• platelet preservation;
  • cryopresevation;
  • platelet circulation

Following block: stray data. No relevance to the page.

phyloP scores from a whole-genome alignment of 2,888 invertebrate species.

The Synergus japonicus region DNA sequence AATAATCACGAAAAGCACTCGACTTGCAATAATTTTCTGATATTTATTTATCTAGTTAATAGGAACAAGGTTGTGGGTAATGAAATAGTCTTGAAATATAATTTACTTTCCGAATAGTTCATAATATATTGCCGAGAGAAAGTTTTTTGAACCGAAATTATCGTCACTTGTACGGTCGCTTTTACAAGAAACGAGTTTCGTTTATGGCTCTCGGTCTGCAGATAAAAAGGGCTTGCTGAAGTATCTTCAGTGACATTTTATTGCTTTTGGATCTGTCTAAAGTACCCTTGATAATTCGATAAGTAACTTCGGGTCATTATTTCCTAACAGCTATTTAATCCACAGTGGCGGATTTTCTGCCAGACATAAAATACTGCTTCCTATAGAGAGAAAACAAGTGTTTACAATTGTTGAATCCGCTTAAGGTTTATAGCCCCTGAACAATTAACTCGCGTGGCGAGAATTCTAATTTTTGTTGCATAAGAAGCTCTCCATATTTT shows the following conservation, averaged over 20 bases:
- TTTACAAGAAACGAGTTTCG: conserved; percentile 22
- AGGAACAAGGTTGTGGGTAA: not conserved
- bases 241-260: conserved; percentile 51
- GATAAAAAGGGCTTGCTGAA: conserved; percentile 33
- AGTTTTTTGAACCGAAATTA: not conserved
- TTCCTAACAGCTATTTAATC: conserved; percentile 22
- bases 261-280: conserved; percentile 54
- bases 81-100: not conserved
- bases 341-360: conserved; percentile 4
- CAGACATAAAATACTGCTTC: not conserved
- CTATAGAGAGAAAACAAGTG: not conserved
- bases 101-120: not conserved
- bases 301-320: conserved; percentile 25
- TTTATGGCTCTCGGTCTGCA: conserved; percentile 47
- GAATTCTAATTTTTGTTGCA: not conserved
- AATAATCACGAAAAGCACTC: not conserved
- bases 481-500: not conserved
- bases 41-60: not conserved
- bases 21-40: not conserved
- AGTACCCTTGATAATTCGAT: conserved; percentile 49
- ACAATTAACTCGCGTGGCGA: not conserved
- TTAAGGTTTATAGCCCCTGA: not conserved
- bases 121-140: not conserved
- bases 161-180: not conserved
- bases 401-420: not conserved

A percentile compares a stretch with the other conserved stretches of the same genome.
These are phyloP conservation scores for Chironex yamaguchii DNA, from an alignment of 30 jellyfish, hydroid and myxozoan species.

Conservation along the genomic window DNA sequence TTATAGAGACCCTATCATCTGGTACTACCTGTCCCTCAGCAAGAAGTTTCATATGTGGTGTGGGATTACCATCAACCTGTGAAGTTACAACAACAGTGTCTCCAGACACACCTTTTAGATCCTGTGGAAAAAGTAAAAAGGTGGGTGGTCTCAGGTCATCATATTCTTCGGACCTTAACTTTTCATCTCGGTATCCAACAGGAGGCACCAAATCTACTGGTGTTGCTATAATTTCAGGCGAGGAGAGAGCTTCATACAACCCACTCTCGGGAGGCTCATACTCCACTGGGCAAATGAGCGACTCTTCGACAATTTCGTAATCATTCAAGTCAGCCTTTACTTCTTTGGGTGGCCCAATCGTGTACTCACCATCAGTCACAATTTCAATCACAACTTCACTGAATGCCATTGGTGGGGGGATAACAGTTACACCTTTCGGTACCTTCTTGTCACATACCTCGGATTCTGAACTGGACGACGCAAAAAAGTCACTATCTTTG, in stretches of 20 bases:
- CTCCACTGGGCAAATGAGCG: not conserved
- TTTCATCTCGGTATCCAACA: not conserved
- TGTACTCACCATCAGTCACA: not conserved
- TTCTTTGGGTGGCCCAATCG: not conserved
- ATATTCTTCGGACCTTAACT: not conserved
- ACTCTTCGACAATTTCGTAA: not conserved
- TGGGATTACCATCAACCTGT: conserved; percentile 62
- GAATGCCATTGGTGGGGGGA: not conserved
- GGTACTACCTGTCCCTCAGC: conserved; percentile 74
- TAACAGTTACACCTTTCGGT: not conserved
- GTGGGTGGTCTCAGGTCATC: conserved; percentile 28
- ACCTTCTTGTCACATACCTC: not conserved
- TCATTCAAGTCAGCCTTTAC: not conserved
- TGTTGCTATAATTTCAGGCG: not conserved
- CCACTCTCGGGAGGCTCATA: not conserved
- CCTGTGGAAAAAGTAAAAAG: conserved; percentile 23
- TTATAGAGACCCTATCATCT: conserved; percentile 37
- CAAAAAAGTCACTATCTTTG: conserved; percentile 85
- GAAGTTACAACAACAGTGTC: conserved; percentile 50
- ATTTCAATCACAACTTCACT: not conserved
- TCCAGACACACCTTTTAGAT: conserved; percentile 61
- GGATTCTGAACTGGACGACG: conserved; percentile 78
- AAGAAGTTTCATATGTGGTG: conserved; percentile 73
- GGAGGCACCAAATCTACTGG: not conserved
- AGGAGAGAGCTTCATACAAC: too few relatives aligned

Platelet transfusion represents an important component of the therapy for thrombocytopenic patients. Prolonged storage capabilities for platelets would alleviate many problems associated with blood banking. Unfortunately, current cryopreservation methods are complex to implement and result in loss of cell number and functional activity. Previous in vitro studies have shown that the use of ThromboSolTM, a platelet-stabilizing formulation, in the cryopreservation of platelets results in significant retention of cell number and in vitro functional activities in addition to reducing the DMSO requirement to only 2%. We evaluated the in vivo circulatory parameters of platelets cryopreserved with ThromboSol. Single donor platelet units were obtained from healthy volunteers (n = 16); the units were then split and cryopreserved with either ThromboSol and 2% DMSO or 6% DMSO alone. Following storage at −80°C for 7–10 d the samples were thawed, washed and radiolabelled with either 51Cr or 111In. The paired samples were then mixed and reinfused into the autologous volunteer. At various time intervals following transfusion a blood sample was drawn and the quantity of circulating labelled platelets was determined. The percent recovery and survival time was determined by multiple-hit analysis. The ThromboSol-treated platelets, as compared to the 6% DMSO-treated platelets, displayed statistically higher percent recovery (40.2% v 28.8%) and survival time (166.3 h v 152.1 h). These results demonstrated that platelets cryopreserved with ThromboSol displayed superior in vitro and in vivo characteristics as compared to the standard 6% DMSO method. The use of ThromboSol allowed for a 3-fold reduction in the DMSO concentration in conjunction with a 40% increase in circulating cell number and normal survival times.